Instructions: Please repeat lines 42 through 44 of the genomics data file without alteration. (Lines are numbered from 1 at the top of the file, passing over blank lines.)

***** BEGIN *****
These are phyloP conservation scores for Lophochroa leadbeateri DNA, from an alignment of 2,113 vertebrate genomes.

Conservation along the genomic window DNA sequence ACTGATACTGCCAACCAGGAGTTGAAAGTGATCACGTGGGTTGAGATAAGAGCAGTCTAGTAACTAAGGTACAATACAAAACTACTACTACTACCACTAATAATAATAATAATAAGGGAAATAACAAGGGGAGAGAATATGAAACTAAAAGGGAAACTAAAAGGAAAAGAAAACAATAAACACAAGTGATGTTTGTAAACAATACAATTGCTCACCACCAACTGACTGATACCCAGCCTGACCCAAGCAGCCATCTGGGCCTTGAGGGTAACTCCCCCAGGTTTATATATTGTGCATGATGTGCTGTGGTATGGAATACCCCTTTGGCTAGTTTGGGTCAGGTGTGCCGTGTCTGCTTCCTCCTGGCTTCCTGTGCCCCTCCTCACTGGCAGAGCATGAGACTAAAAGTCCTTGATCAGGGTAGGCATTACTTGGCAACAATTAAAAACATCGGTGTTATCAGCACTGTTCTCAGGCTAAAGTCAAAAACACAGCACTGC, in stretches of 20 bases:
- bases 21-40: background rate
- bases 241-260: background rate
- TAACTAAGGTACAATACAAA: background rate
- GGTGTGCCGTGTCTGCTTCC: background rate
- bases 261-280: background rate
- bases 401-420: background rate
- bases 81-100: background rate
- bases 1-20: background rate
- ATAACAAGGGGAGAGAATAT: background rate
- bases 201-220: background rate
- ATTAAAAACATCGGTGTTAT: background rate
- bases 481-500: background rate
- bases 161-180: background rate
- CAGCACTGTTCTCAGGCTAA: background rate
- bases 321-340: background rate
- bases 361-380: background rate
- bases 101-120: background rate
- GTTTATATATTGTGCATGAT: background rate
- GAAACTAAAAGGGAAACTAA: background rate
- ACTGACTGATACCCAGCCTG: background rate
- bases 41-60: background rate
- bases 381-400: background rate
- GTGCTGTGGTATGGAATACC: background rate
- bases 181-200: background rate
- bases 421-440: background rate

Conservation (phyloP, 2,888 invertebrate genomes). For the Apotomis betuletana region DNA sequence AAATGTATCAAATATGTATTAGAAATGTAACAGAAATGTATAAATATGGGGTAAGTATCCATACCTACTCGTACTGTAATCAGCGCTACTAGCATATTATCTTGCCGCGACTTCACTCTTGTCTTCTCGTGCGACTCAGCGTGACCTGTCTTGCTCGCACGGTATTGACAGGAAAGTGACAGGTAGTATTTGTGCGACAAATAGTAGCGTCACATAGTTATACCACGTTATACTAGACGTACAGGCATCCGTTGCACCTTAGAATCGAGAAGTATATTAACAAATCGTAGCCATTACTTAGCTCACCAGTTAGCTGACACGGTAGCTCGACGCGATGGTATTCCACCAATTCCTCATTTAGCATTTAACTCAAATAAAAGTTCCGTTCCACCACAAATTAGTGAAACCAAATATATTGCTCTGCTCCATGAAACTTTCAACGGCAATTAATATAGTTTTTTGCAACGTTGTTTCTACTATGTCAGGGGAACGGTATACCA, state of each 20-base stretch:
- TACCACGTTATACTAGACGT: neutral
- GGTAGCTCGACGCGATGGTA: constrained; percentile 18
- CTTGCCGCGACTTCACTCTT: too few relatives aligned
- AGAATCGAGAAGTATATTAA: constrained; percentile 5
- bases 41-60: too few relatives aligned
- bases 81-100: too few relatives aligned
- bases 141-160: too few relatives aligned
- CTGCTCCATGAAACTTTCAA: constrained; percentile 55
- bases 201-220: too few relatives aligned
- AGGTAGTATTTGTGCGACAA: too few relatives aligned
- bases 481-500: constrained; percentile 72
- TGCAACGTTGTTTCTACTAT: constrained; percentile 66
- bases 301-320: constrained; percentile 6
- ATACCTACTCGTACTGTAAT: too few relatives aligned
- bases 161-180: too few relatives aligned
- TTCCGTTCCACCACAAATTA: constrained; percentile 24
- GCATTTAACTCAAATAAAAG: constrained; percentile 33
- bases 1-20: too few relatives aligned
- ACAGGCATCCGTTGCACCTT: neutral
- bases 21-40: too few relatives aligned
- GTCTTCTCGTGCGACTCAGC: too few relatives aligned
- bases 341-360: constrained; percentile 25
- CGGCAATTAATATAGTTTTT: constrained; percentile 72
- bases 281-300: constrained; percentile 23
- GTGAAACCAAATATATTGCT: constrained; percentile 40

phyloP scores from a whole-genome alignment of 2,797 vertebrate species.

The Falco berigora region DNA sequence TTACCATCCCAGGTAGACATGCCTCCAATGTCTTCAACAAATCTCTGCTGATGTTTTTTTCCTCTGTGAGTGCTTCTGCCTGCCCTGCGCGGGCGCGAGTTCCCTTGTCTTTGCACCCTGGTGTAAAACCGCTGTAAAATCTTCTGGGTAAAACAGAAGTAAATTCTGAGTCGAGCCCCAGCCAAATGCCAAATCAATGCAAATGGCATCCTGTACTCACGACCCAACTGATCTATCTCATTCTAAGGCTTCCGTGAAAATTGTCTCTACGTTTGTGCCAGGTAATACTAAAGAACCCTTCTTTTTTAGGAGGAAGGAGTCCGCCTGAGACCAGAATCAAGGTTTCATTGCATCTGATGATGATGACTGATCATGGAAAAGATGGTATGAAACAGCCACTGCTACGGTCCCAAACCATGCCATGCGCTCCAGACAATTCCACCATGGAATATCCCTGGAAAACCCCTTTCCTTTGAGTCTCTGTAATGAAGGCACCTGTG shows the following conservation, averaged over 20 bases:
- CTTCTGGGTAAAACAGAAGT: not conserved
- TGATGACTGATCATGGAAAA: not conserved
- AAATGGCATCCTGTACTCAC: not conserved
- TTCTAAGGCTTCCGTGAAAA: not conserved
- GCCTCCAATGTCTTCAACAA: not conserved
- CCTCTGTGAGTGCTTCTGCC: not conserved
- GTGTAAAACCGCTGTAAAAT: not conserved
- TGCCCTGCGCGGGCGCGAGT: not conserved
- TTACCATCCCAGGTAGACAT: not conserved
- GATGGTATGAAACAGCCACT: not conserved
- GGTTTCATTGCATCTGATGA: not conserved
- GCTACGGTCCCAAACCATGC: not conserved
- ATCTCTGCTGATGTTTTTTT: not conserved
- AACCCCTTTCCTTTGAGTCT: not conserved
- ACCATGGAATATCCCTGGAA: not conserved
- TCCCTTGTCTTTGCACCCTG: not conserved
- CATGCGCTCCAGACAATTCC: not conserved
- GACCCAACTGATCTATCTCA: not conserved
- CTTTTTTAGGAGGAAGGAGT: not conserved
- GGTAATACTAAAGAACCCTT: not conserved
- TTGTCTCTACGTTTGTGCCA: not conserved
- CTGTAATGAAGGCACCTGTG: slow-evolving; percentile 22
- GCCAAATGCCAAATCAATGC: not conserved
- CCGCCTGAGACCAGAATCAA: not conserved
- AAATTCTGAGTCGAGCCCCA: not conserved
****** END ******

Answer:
- ATACCTACTCGTACTGTAAT: too few relatives aligned
- bases 161-180: too few relatives aligned
- TTCCGTTCCACCACAAATTA: constrained; percentile 24